The extremity of political polarization became extremely prevalent in throughout the recent COVID-19 pandemic, and still is. Based on national studies, it has been found that liberals perceived a much higher risk of the virus, placed less trust in politicians to handle the pandemic, much more trusting of medical experts and scientists, and were much more critical of the government response. These results were based in partisanship, rather than political ideology. At the time, President Donald Trump made it very clear toward the beginning of the pandemic that the virus was “under control” and “nothing to worry about,” making his supporters (typically republican / conservative) believe that there was minimal risk of the virus, resulting in them engaging in less preventive measures such as social distancing and wearing masks, (Kerr, 2021).
The rise and spread of fake news is extremely threatening to democracy — democracy is WAY less likely to survive in a poor informational environment. When voters are poorly informed, it could lead to mistakes at the polls and in who is elected. This could potentially (and has) lead to the election of incompetent and unfit political officials. In todays society, we live in an information environment, where there is constantly a surplus of information, making it difficult to find real and reliable information. The sharing of false information threatens the quality of democracy.
Political polarization, social media and fake news are not the only things threatening democracy, there is also the threat of stolen elections, mob violence, minority rule threat, voter suppression, and much more. A major threat to democracy was Trumps conduct and behavior after the 2020 election, leading to his supporters storming the capitol and putting many lives in danger. Trump had tried to pressure officials to reject Biden’s win of the presidency, saying that the election was rigged and stolen — leading too many losing hope in democracy & what democracy stands for — being governed by the people. When voters dont believe that the electoral process is working, they are losing hope in democracy. Another threat that many are seeing is the threat of voter suppression, arguing that republicans and government officials have been trying to suppress certain voters (specifically young, poor, nonwhite, and immigrant voters) from actually casting their ballots.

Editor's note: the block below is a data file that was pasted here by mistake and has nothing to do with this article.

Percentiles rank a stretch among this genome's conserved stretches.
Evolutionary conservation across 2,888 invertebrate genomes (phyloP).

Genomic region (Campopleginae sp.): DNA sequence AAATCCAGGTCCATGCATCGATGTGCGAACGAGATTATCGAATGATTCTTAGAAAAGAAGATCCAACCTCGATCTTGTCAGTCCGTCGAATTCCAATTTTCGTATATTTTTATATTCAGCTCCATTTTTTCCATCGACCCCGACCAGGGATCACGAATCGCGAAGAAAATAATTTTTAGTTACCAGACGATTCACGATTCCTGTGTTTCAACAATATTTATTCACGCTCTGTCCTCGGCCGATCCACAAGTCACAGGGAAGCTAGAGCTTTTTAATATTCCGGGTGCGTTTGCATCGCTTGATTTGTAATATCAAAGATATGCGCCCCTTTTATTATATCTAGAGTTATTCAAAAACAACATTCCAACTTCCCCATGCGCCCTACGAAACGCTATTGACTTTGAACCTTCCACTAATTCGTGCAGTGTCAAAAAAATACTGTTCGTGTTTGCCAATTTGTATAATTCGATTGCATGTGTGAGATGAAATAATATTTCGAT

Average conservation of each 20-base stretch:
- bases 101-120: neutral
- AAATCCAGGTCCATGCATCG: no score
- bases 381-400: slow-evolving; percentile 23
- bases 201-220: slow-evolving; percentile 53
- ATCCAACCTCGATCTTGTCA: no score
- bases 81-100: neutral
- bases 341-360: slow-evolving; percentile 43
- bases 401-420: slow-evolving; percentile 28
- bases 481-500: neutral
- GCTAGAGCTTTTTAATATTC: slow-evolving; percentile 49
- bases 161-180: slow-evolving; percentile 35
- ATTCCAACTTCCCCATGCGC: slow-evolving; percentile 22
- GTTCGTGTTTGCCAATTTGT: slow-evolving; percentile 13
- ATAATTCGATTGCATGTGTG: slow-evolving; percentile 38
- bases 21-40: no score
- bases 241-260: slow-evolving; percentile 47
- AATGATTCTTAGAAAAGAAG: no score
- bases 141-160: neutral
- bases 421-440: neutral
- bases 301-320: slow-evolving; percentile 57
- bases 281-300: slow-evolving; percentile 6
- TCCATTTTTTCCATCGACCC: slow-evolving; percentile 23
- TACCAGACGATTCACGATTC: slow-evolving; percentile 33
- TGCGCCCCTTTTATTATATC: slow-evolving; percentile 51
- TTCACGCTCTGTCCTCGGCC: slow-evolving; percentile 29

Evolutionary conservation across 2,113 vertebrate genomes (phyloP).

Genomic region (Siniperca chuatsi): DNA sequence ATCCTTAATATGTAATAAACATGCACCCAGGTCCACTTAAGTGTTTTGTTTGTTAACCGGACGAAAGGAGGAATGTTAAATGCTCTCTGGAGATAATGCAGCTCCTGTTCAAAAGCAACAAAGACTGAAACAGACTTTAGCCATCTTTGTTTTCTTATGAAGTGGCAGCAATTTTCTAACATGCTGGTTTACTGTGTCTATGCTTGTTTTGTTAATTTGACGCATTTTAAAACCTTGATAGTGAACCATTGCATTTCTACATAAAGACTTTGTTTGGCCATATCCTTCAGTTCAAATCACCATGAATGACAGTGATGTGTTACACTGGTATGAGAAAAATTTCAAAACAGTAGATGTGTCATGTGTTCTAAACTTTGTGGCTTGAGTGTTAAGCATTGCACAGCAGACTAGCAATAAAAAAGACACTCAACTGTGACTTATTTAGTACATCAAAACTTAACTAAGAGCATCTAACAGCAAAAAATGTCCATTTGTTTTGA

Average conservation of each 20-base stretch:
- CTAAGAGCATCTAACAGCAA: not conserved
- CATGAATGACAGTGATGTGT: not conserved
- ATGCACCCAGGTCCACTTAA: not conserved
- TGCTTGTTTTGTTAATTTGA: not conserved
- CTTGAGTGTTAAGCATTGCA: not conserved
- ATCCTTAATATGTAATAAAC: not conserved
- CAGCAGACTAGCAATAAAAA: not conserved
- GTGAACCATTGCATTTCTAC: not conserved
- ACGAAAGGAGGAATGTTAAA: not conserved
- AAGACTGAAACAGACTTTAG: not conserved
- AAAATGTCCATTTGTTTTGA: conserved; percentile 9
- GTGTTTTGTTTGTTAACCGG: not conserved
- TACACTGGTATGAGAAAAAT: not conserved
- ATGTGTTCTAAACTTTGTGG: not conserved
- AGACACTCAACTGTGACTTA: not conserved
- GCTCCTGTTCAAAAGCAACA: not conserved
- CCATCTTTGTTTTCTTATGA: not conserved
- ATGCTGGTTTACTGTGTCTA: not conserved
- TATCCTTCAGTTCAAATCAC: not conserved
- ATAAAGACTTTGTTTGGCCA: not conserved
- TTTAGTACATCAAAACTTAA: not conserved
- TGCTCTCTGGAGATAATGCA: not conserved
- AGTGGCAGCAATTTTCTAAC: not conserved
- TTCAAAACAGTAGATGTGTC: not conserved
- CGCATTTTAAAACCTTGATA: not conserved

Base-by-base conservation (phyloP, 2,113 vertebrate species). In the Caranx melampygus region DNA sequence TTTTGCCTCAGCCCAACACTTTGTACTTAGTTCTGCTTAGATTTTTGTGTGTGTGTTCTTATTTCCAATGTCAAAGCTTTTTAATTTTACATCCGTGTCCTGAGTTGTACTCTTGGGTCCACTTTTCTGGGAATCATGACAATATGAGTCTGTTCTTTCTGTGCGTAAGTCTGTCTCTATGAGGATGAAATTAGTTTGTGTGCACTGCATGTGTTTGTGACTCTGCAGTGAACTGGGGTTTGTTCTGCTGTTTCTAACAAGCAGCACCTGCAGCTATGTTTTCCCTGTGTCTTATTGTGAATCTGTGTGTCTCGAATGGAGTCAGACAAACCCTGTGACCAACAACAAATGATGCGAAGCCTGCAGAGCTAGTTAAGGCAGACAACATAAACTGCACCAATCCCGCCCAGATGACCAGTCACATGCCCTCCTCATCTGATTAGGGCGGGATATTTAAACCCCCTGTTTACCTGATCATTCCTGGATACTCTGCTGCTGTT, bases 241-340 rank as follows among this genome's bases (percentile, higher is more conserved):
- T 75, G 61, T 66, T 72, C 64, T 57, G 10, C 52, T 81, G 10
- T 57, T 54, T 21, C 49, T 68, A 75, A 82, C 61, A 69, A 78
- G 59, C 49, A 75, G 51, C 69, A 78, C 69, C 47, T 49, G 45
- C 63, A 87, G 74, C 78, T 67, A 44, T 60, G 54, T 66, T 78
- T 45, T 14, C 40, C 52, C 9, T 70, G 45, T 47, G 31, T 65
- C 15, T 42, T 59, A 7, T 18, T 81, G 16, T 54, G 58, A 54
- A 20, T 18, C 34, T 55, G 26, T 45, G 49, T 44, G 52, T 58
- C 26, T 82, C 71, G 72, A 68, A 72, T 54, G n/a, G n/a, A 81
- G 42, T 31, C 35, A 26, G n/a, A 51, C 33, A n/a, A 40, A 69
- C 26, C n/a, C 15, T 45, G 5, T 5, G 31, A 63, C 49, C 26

U.S democracy is under a state of attack, we are in a state of crisis. Political polarization is the driving force behind the collapse of democracy, as well as social media and fake news driving that political polarization. To live in a democracy is to live governed by the people, to work for the greater good for the majority of people — that is no longer happening.
About the Authors Follow Lee de-Wit Lee de-Wit, et al. “Are Social Media Driving Political Polarization?” Greater Good, https://greatergood.berkeley.edu/article/item/is_social_media_driving_political_polarization.
“From Crisis to Reform: A Call to Strengthen America’s Battered Democracy.” Freedom House, https://freedomhouse.org/report/special-report/2021/crisis-reform-call-strengthen-americas-battered-democracy.
Mason, Liliana. “Uncivil Agreement.” University of Chicago Press, 1 Apr. 2018, https://press.uchicago.edu/ucp/books/book/chicago/U/bo27527354.html.
Rose, Joel, and Liz Baker. “6 In 10 Americans Say U.S. Democracy Is in Crisis as the ‘Big Lie’ Takes Root.” NPR, NPR, 3 Jan. 2022, https://www.npr.org/2022/01/03/1069764164/american-democracy-poll-jan-6.
Vinopal, Courtney. “2 Out of 3 Americans Believe U.S. Democracy Is under Threat.” PBS, Public Broadcasting Service, 2 July 2021, https://www.pbs.org/newshour/politics/2-out-of-3-americans-believe-u-s-democracy-is-under-threat.